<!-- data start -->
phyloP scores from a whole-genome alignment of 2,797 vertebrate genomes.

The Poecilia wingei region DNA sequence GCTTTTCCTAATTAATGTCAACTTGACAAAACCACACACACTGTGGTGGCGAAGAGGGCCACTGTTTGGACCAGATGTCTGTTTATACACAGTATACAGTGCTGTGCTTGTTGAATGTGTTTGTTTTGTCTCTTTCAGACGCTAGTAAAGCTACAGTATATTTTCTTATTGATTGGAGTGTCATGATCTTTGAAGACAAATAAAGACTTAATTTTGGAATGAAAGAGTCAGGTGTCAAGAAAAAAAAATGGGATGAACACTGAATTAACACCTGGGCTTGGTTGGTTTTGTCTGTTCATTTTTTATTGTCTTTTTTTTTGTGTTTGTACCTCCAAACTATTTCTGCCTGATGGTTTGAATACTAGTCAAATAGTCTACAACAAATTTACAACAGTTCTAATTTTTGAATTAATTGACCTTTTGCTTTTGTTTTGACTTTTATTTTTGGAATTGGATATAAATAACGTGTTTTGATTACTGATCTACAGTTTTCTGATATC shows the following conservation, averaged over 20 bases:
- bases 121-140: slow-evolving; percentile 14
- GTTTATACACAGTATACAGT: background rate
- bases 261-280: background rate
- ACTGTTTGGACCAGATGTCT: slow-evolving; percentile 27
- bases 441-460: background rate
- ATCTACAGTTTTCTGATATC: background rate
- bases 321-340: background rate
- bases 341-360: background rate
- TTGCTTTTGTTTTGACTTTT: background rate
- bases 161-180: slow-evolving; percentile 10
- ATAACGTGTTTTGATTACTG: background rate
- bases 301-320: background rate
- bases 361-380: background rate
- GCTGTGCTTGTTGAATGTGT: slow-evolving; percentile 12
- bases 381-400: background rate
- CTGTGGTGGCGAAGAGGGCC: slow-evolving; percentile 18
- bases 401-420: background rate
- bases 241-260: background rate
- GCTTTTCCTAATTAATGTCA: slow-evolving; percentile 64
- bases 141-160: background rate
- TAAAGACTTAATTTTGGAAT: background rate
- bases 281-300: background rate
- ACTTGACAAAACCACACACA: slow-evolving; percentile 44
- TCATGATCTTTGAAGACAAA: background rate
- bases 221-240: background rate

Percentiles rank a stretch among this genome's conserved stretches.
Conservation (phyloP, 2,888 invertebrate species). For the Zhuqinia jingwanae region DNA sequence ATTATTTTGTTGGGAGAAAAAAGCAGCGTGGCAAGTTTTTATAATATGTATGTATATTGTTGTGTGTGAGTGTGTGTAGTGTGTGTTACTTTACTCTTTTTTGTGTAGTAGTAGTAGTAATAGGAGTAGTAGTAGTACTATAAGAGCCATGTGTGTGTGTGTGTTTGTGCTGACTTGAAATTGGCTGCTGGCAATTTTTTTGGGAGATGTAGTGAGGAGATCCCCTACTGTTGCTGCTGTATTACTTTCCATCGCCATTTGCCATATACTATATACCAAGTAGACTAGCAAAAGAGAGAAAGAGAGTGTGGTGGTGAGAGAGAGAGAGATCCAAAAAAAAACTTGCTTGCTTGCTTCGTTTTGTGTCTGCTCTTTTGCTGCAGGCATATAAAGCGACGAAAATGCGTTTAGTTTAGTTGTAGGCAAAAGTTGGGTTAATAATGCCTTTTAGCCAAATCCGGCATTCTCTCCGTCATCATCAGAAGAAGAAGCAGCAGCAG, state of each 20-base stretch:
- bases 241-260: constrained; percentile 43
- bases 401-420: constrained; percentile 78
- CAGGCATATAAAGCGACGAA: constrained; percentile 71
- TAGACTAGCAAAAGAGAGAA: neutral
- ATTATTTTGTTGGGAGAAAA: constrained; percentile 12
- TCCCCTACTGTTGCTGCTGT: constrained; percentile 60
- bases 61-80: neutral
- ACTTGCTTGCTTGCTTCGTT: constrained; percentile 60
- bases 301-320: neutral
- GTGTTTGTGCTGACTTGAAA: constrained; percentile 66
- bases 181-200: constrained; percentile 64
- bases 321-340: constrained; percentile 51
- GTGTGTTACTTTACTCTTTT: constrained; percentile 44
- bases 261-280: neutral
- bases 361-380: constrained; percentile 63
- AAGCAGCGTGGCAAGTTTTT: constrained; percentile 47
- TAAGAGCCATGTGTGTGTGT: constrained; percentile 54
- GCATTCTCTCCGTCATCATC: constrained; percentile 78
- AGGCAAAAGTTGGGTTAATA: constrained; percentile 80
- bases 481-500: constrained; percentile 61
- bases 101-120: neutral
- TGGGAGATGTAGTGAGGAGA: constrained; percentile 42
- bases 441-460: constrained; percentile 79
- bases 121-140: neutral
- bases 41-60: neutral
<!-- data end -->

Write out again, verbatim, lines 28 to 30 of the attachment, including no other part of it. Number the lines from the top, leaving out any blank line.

Percentiles rank a stretch among this genome's conserved stretches.
Conservation (phyloP, 2,888 invertebrate species). For the Zhuqinia jingwanae region DNA sequence ATTATTTTGTTGGGAGAAAAAAGCAGCGTGGCAAGTTTTTATAATATGTATGTATATTGTTGTGTGTGAGTGTGTGTAGTGTGTGTTACTTTACTCTTTTTTGTGTAGTAGTAGTAGTAATAGGAGTAGTAGTAGTACTATAAGAGCCATGTGTGTGTGTGTGTTTGTGCTGACTTGAAATTGGCTGCTGGCAATTTTTTTGGGAGATGTAGTGAGGAGATCCCCTACTGTTGCTGCTGTATTACTTTCCATCGCCATTTGCCATATACTATATACCAAGTAGACTAGCAAAAGAGAGAAAGAGAGTGTGGTGGTGAGAGAGAGAGAGATCCAAAAAAAAACTTGCTTGCTTGCTTCGTTTTGTGTCTGCTCTTTTGCTGCAGGCATATAAAGCGACGAAAATGCGTTTAGTTTAGTTGTAGGCAAAAGTTGGGTTAATAATGCCTTTTAGCCAAATCCGGCATTCTCTCCGTCATCATCAGAAGAAGAAGCAGCAGCAG, state of each 20-base stretch:
- bases 241-260: constrained; percentile 43